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Analysis Of Moth Flight-Mechanics Could Result In Development Of Biobot Drones

August 21, 2014
Image Credit: Alper Bozkurt

redOrbit Staff & Wire Reports – Your Universe Online

Researchers from North Carolina State University have developed a way to convert moths into miniature drones by electronically manipulating their flight muscles and monitoring the signals the insects use to control them.

Dr. Alper Bozkurt, an assistant professor of electrical and computer engineering, and colleagues from NC State and Cornell University devised a method to attach electrodes to a moth during its pupal stage, when it is still in a cocoon and undergoing metamorphosis. The research could lead to the development of remote-controlled emergency-response “biobots,” while providing new insights about how a moth coordinates its muscles during flight.

“In the big picture, we want to know whether we can control the movement of moths for use in applications such as search and rescue operations,” said Dr. Bozkurt, who co-authored a Journal of Visualized Experiments (JOVE) paper on the research.

“The idea would be to attach sensors to moths in order to create a flexible, aerial sensor network that can identify survivors or public health hazards in the wake of a disaster,” he added. “By watching how the moth uses its wings to steer while in flight, and matching those movements with their corresponding electromyographic signals, we’re getting a much better understanding of how moths maneuver through the air.”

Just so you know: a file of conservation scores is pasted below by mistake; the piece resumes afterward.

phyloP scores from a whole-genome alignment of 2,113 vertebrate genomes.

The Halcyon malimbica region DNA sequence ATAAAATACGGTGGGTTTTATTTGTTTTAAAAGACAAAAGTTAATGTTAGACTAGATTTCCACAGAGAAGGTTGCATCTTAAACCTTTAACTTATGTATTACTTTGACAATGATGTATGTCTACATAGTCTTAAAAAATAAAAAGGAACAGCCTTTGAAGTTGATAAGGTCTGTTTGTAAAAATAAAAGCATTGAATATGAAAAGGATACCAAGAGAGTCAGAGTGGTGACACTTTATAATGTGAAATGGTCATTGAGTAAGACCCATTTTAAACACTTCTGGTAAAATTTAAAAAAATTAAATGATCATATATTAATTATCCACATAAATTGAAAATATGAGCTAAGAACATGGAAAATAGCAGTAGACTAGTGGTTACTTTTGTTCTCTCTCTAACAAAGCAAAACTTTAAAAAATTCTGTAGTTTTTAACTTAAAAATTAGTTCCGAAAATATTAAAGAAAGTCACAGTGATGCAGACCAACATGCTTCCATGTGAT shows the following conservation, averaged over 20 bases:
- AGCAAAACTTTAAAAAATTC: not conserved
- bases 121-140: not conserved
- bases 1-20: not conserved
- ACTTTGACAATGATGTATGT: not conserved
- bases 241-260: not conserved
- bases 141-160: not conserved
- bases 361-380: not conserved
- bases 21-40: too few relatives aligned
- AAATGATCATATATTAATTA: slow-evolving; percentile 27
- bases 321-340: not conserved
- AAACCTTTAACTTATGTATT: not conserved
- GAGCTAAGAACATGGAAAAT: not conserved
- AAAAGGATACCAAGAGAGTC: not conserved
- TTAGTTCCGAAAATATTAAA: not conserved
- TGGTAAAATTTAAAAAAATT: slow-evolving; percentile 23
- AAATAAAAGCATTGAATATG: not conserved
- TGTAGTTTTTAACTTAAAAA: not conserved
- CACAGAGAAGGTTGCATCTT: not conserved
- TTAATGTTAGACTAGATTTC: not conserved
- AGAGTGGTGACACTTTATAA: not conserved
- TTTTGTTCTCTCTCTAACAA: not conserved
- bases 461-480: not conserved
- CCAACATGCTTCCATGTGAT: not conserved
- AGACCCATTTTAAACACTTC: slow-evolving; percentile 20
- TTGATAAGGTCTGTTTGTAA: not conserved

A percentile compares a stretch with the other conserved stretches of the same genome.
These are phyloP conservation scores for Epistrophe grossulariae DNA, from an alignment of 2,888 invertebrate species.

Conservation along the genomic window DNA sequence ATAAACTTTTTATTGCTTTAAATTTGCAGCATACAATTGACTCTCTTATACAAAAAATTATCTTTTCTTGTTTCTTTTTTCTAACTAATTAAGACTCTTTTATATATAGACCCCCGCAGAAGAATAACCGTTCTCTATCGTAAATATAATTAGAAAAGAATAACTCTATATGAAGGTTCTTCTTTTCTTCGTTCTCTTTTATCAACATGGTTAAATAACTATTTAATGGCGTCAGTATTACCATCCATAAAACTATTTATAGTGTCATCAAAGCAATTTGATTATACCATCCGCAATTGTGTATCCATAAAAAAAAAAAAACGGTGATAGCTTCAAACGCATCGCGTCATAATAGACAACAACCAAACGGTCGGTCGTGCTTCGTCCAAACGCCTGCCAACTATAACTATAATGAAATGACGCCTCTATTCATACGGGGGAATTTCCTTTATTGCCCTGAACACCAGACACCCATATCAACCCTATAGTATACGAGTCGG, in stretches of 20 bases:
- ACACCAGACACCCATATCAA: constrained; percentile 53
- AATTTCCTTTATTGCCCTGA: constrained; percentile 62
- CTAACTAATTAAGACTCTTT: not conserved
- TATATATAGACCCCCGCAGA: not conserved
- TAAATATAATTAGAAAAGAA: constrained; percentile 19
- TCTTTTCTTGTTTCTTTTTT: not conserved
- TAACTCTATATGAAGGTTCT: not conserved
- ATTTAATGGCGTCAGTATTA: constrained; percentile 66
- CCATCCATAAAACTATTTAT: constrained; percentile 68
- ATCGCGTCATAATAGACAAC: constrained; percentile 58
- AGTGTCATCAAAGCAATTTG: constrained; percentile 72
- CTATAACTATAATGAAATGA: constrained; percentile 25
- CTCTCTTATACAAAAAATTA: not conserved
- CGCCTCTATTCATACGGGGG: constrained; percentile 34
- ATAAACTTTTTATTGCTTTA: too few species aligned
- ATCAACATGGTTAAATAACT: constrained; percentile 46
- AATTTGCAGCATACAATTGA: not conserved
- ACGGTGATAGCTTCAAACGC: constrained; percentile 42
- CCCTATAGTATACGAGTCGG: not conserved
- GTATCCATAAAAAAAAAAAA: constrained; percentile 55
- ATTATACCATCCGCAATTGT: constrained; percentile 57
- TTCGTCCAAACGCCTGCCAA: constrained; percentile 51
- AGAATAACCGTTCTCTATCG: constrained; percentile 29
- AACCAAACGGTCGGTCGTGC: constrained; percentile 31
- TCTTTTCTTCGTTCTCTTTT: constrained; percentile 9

Essentially, Dr. Bozkurt and his colleagues attach electrodes to the muscle groups that are responsible for a moth’s flight, which allow them to monitor electromyographic signals (the signals used by the insect when it takes flight to send instructions to the muscles responsible for keeping it airborne).

During the process, the moth is connected to a wireless platform which collects the electromyographic data as the moth moves its wings. The entire platform levitates and is suspended in mid-air by electromagnets, which allows the insect to have the freedom to turn left and right.

“We’re optimistic that this information will help us develop technologies to remotely control the movements of moths in flight. That’s essential to the overarching goal of creating biobots that can be part of a cyberphysical sensor network,” Dr. Bozkurt said, emphasizing that there is still a lot of work to be done on the project.

The research team did not actually control the movement of the moth during this trial, LiveScience News Editor Megan Gannon noted. Instead, they used the electrical implant to record data on how the robotic moth coordinated its own muscle movements while twirling both directions.

By the time the moth reached adulthood, enough tissue had grown around the implant that it essentially became part of the creature’s body. At that point, the study authors placed the insect in a circular arena that Gannon compared to “a miniature disco, complete with panels of LED lights.”

There, it was tethered to the platform and spun in the same direction as those rotating lights. By watching how the moth used its wings to steer itself while flying, and matching those movements with the corresponding electromyographic signals, the researchers said that they were learning much about how moths maneuver in the air.

“We now have a platform for collecting data about flight coordination,” he explained. “Next steps include developing an automated system to explore and fine-tune parameters for controlling moth flight, further miniaturizing the technology, and testing the technology in free-flying moths.”

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Source: redOrbit Staff & Wire Reports - Your Universe Online



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